Sunday brings with it yet more activities starting very bright and early at 5:30am at the zoo du Bois du Petit-Château in La Chaux-de-Fonds with a guided dawn chorus of birds (Les oiseaux de l’aube) suitable for those over 8. If you like birds but not in a 5:30am kind of way you could always go to the derniers Tariers des prés du Jura neuchâtelois excursion at 9:30 in Les Ponts-de-Martel.


There are more activities on Sunday too in the Parc du Chasseral including several based around edible plants: Cuisine sauvage (Wild Cooking) from 10:30 to 12 or 2:30 to 4pm and Miam! Une plante (Yum! A plant). You can even go an learn to build stone walls (Les secrets des murs de pierres sèches).

If you want to take part in any of the organised activities of the Fête de la Nature please sign up on the given pages as they all say to do so and I wouldn’t want you to turn up and be told to go home.


Anyways as I was saying Neuchâtel is a busy place this weekend and all of this is not even starting on the various opera and plays in the theatres. No excuses with not getting out over the next few days.

I hope I’ll have some fun pictures to share with you on Monday. Enjoy your weekends.

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Parc National Suisse

Just a quick one but the Swiss National Park is currently running a mini exposition at the Maladière Centre this week. It ends tomorrow but I would recommend doing your weekend shop there with the kids as they have some pretty cool mechanical origami structures of different animals which my 2 adored.


Most of the structures are Swiss animals:


But others are less so:


They also have some Zeotropes which you will remember from your childhood as the spinning cylinder with slits in the side that produces a moving image. I was so thrilled that E got to see one of these as I remember them from my childhood and haven’t seen one since. Who knows we may try creating our own next!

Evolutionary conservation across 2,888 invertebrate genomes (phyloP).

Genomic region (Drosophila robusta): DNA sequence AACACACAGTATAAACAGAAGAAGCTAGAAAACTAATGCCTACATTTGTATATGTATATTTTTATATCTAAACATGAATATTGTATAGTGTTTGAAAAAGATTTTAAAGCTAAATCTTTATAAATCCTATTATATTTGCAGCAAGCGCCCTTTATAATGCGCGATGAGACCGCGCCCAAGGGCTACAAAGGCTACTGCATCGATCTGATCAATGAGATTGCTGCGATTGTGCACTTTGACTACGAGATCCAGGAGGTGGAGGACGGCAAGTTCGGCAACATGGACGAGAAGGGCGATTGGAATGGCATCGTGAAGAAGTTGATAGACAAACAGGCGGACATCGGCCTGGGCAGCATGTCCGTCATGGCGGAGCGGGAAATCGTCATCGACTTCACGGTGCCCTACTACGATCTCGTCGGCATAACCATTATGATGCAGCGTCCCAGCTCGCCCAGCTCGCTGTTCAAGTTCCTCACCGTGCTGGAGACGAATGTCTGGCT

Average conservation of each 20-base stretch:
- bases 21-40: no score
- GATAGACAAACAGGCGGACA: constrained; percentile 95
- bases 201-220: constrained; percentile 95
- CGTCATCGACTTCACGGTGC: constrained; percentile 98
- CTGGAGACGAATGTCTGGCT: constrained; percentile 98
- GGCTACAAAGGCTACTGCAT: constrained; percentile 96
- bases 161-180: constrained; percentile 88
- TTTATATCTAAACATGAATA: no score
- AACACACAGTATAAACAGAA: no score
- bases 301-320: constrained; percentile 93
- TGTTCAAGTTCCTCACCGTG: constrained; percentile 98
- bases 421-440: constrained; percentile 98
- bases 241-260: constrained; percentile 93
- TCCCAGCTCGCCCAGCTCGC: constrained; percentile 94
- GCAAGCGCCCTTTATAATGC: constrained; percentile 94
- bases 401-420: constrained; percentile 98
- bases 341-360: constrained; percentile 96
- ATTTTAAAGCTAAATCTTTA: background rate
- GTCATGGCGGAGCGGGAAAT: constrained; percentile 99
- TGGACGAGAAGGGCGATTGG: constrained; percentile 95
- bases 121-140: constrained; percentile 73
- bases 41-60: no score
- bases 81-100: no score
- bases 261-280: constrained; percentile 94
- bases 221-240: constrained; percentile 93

Practical and Easy Gardening

Armed with my Royal Horticultural Gardening Bible and a very keen 2 year old I attempted some more green fingeredness. I couldn’t face the mess that is main garden yet but we decided to create a little kitchen garden.

As a cook having herbs is a necessity to give flavour but having them fresh out of the garden is like a dream come true. I have never been able to keep my herbs happy indoors. They just drink so much water I can’t top them up enough and I end up with very sad shrivelled looking things.

We took a trip to the garden centre down the road in Gampelen to get all the equipment we needed and our herbs. The problem is that when you go to such a place you invariably get side tracked. We went in for a couple of herb pots, some soil and herbs and came out with a proper kitchen garden complete with:

  • Parsley (curly and flat leaf)
  • Coriander
  • Dill
  • Basil (greek and standard)
  • Verbena
  • Camomile
  • Chives
  • Thyme (silver leaf and lemon)
  • Oregano
  • Mint
  • Sage
  • A bay tree
  • Radish seeds
  • Two tomato plants (cherry and vine)
  • Pots (2 large, 2 medium and one small)
  • Ceramic drainage beads
  • Plenty of soil
  • 1 purple child’s rake


plant purchases